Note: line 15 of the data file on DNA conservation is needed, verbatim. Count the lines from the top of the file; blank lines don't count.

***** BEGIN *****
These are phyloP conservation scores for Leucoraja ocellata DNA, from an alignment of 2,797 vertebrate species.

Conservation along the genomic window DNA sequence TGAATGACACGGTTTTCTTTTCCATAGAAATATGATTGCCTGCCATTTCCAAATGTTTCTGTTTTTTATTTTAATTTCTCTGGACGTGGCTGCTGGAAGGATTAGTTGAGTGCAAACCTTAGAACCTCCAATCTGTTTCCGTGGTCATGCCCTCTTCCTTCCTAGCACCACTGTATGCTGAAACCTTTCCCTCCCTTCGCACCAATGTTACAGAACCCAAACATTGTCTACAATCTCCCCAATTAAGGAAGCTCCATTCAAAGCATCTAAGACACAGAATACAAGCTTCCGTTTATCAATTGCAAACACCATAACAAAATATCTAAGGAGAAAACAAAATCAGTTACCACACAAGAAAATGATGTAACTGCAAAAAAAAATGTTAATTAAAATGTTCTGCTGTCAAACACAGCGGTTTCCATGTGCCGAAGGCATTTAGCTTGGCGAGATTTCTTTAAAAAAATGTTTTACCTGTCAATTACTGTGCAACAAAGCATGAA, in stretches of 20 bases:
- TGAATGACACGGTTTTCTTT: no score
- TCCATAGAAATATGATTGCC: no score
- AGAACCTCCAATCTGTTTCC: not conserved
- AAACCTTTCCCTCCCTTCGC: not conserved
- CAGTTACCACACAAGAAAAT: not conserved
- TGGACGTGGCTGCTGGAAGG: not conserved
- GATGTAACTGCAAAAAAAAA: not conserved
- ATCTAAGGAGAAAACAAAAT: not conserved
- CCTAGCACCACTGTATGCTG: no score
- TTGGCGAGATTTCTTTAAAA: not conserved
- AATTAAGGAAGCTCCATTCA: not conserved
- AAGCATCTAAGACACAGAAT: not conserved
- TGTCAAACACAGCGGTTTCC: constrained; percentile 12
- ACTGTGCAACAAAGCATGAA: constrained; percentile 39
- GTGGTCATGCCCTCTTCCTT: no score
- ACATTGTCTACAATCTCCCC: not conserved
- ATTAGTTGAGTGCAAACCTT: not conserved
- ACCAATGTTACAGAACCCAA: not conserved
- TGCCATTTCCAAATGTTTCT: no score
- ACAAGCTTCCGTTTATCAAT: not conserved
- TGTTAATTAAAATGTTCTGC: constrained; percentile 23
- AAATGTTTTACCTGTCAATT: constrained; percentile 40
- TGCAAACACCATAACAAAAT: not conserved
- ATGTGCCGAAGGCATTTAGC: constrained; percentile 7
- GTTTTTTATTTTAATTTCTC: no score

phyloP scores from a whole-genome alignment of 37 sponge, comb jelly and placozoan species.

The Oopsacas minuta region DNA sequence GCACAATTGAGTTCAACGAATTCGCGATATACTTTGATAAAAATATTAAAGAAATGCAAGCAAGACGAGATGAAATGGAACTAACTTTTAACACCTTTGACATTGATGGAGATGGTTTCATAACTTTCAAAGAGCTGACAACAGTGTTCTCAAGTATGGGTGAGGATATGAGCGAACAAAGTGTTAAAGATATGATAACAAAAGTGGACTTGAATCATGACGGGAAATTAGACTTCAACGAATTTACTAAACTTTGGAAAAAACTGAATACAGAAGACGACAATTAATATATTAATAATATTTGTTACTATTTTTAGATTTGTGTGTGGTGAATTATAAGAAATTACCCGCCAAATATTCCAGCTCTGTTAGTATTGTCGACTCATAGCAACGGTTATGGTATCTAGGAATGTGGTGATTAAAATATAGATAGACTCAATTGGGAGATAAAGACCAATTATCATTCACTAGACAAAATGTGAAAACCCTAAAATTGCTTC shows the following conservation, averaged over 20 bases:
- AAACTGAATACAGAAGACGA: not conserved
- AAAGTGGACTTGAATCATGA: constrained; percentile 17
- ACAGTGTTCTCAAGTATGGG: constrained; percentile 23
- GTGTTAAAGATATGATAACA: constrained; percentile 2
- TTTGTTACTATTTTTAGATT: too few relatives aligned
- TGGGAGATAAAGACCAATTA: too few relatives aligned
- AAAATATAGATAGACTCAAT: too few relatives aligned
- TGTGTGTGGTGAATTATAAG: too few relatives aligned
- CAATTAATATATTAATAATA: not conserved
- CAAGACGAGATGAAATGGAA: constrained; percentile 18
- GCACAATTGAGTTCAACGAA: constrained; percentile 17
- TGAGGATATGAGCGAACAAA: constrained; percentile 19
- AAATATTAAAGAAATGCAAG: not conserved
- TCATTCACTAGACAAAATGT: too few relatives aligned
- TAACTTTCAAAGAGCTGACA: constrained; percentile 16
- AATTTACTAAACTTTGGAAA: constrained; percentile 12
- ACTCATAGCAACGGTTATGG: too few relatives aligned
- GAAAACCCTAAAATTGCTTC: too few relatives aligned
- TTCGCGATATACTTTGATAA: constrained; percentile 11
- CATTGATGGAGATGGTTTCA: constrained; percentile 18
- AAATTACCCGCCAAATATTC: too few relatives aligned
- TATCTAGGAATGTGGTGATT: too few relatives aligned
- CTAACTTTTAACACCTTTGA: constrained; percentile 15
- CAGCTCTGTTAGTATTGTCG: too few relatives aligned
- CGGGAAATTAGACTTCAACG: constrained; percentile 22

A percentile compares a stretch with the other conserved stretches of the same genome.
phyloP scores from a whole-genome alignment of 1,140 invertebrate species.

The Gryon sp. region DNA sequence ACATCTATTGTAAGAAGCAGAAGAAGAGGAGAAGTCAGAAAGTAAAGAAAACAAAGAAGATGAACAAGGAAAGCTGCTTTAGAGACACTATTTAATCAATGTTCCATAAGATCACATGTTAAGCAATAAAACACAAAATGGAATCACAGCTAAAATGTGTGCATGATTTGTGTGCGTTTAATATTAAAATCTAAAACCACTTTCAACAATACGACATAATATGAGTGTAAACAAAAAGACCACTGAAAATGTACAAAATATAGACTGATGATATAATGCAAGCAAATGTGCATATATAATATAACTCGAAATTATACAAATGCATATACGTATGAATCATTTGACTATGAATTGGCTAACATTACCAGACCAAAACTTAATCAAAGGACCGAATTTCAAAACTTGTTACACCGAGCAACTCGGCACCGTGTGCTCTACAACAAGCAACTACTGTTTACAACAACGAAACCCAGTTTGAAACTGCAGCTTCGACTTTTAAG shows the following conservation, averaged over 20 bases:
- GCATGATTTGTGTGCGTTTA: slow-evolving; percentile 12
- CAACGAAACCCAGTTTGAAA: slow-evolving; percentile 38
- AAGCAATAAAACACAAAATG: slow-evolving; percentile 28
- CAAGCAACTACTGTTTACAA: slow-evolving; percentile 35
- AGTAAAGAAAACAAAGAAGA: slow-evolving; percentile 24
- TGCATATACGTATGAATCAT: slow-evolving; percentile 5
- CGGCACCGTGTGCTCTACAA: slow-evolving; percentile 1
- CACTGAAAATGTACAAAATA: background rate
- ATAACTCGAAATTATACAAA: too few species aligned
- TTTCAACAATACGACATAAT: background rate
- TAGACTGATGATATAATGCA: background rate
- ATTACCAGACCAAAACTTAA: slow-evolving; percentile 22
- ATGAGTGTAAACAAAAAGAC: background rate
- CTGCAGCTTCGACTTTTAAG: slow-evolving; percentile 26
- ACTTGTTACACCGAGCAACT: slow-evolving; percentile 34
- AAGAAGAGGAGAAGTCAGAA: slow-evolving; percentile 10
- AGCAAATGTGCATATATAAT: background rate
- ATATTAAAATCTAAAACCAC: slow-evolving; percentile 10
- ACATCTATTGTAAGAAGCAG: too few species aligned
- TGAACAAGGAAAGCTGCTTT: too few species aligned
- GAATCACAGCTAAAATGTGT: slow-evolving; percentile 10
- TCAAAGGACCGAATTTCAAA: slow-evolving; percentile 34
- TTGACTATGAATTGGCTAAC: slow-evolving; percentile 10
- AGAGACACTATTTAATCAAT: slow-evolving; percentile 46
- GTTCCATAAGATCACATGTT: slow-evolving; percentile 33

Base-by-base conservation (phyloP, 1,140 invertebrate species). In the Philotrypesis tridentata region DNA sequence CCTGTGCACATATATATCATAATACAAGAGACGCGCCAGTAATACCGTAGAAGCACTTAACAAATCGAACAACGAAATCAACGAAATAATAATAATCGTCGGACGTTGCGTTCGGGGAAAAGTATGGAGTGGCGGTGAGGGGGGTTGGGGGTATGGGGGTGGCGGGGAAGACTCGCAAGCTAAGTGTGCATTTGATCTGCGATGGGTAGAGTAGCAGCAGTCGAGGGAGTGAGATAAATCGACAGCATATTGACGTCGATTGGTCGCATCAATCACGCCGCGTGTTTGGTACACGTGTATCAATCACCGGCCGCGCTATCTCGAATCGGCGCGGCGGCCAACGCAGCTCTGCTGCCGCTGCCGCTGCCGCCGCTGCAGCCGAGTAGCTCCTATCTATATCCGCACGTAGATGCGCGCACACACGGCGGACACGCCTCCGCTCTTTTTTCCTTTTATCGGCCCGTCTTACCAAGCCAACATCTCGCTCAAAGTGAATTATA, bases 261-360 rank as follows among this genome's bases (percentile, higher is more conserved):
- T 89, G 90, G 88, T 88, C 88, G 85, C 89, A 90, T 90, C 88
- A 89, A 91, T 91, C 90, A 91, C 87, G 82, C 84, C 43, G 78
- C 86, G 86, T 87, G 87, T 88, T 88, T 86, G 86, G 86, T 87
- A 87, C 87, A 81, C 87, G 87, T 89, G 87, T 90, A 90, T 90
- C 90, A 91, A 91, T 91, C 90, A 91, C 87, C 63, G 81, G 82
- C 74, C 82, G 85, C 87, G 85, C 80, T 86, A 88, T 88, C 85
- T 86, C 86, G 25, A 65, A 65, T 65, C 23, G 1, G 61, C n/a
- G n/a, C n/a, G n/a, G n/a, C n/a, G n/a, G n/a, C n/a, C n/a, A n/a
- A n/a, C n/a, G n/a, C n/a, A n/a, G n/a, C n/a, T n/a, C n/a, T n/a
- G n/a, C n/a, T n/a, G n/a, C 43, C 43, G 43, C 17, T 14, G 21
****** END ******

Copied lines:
- TGTCAAACACAGCGGTTTCC: constrained; percentile 12